In summary, mutational risks will be highest when a pregnancy occurs during or within several months after the male is exposed to the damaging agent. After this time, the incidence of mutations declines to a lower level, which so far has not been detectible as adverse pregnancy outcomes.

FUTURE DIRECTIONS

Monitoring and minimizing the gonadal toxicity of cancer treatments is an ongoing need. New treatment regimens are being developed that may have unexpected gonadal toxicity. Although it is less likely that new specifically targeted therapies, as opposed to the DNA-damaging therapies that constitute the bulk of antineoplastic agents, will display prolonged gonadal toxicities, they still must be monitored, especially for possible synergistic effects when used in combination with existing therapies.

A better understanding of the mechanisms causing prolonged azoospermia following anticancer therapies is needed. As stated above, the eventual recovery of sperm production depends on the survival of the spermatogonial stem cells and their ability to differentiate. It is generally thought that the prolonged period of azoospermia is caused by killing many of the stem spermatogonia by antineoplastic agents and, until they gradually recover their number, they will not produce differentiating cells and spermatozoa. However in rats exposed to certain antineoplastic agents, the stem spermatogonia that survive and recover their number still are blocked from differentiating [41] as a result of damage to the somatic environment within the testis, not to the spermatogonia [6,42]. It is important to determine whether such damage to the somatic environment of the testis occurs in human males as well and the relative roles of germ cell and somatic cell damage in the gonadal toxicity from anticancer therapy.

Methods to prevent these adverse effects on sperm production and to restore gonadal function after the toxic treatment are of great importance to young male patients. A variety of biochemical and biological approaches have been tested in experimental animal models to protect the testes against radiation and chemotherapy (reviewed in [43]). However, the greatest research interest and all clinical trials have involved hormonal modulation in attempts to prevent or reverse damage to the germline from radiotherapy and chemotherapy [44]. Gonadotropin and testosterone suppression in rats before or after cytotoxic therapy dramatically enhances the recovery of spermatogenesis and fertility [41]. Although the mechanism of this phenomenon is not fully known, it is known that it is not a consequence of the induction of quiescence as originally speculated but rather involves the reversal, by suppression of testosterone, of the block in differentiation of surviving spermatogonia caused by damage to the somatic environment [6]. However, in men, only one of eight clinical trials using hormonal suppression was successful in protecting or restoring spermatogenesis after cytotoxic therapy [45]. It is therefore important to identify the specific beneficial effects of hormonal suppression in the rat model that may be applicable to human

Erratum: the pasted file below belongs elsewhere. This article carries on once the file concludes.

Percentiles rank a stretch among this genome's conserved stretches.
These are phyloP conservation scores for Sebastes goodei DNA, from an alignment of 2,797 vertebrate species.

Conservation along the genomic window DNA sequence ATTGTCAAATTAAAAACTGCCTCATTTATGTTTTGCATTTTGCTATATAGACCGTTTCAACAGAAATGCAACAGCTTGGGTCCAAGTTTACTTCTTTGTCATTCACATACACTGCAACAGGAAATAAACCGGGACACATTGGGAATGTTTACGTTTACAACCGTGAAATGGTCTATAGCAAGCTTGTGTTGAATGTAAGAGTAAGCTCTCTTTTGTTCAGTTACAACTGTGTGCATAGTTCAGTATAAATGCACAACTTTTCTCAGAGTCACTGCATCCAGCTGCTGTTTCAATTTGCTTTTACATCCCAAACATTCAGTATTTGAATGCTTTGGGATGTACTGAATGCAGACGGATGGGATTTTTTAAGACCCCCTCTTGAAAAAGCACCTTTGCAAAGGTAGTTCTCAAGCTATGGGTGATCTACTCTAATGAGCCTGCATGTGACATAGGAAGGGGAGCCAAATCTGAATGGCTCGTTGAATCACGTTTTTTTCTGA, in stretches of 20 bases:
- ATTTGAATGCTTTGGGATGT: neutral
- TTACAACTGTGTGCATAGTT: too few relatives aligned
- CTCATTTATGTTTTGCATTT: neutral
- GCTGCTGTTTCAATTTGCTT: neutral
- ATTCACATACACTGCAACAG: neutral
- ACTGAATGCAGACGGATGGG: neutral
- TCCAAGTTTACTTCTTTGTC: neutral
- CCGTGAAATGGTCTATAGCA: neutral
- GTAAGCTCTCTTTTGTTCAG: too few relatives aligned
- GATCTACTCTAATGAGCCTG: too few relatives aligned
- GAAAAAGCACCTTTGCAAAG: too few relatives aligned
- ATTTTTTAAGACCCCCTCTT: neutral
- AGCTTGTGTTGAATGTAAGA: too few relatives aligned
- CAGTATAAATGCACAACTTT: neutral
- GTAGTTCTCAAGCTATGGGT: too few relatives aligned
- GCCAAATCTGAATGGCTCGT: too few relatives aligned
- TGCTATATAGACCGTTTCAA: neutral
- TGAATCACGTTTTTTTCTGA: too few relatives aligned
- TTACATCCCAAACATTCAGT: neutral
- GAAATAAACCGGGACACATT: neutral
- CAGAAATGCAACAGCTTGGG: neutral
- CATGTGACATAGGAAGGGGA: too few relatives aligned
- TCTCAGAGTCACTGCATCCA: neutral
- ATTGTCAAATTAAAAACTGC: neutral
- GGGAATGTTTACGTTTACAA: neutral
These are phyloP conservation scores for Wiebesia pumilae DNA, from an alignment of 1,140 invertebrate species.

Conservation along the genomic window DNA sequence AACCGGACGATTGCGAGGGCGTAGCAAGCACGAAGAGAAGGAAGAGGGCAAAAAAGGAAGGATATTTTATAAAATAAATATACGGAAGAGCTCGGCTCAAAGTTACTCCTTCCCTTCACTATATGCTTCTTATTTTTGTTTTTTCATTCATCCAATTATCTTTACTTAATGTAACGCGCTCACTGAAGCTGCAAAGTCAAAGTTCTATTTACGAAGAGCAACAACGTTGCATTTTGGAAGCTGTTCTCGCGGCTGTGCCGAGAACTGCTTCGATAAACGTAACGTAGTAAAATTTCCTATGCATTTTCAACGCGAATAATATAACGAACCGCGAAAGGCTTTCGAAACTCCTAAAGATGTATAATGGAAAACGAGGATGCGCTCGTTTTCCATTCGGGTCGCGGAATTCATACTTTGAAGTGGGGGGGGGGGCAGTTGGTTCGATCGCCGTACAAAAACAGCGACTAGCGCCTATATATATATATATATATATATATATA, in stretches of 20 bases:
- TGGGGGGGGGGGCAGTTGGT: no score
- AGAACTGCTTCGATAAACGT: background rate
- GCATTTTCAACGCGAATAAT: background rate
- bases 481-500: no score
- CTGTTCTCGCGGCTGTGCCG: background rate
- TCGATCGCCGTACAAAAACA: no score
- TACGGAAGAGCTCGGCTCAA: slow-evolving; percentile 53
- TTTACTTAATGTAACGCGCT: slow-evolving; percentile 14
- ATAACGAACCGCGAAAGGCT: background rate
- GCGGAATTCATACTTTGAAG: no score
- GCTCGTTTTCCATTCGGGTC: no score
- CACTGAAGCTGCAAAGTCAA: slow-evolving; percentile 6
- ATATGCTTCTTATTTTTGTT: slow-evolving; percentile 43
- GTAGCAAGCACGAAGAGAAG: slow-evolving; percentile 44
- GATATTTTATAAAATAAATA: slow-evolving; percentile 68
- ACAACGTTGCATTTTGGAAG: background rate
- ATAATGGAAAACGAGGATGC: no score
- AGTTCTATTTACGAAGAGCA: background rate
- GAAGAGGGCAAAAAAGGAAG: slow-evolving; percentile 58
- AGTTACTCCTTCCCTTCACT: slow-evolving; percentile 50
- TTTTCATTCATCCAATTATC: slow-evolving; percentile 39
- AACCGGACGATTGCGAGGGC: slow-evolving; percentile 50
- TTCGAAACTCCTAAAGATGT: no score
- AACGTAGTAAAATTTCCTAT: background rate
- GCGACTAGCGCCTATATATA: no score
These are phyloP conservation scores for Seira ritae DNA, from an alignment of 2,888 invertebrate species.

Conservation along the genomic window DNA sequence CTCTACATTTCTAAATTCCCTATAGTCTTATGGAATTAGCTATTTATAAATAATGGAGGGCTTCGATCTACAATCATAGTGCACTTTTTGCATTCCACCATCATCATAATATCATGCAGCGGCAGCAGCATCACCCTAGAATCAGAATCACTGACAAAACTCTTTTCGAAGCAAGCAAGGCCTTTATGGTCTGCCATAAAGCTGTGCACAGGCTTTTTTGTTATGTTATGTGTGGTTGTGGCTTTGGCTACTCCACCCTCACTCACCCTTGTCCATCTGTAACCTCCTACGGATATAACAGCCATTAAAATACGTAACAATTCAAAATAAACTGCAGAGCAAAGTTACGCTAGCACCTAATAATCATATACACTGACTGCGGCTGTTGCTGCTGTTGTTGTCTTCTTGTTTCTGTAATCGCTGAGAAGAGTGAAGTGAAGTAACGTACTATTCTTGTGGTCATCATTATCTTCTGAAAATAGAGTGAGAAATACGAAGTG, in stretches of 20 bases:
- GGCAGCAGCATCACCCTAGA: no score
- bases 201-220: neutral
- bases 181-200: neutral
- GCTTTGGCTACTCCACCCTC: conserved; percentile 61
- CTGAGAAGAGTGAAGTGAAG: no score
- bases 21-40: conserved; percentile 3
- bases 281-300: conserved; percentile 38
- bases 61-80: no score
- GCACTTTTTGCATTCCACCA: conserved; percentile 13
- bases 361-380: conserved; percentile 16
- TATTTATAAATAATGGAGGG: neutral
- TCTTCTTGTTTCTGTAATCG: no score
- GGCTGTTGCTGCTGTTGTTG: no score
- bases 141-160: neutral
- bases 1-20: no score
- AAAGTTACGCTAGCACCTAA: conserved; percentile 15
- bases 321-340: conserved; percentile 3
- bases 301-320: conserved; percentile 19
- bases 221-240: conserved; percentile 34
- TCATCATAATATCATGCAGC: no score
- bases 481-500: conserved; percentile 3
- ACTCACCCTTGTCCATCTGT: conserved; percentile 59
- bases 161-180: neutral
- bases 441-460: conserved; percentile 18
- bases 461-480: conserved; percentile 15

Since many chemotherapy and radiotherapy regimens may result in complete killing of the stem spermatogonia, cryopreservation of spermatogonia from prepubertal males and autologous transplantation after therapy is considered a potential method for restoring spermatogenesis and possibly rescuing fertility [46]. However, possible damage to the somatic cells that might render the testis unable to support differentiation of transplanted cells may have to be considered [6]. Methods such as gonadotropin and testosterone suppression, which promotes the survival and differentiation of spermatogonia that were transplanted into testes of rodents depleted of endogenous stem cells, might restore a favorable somatic environment [6,47].

Finally and most importantly the information available must be regularly and proactively used by health care professionals to inform the cancer patients about the probability of sterility and the genetic risk from their disease and its treatment. Options for preservation of fertility, including choice of less gonadotoxic chemotherapy regimens, gonadal shielding during radiation therapy, semen cryopreservation, and the investigational approach of testicular tissue cryopreservation for later use, should be discussed with the patient.

Acknowledgments

Some of the research performed in Dr. Meistrich’s laboratory referred to here was supported by NIH Grant ES-08075 from the National Institute of Environmental Health Sciences and the Florence M. Thomas Professorship in Cancer Research. The editorial assistance of Walter Pagel is greatly appreciated.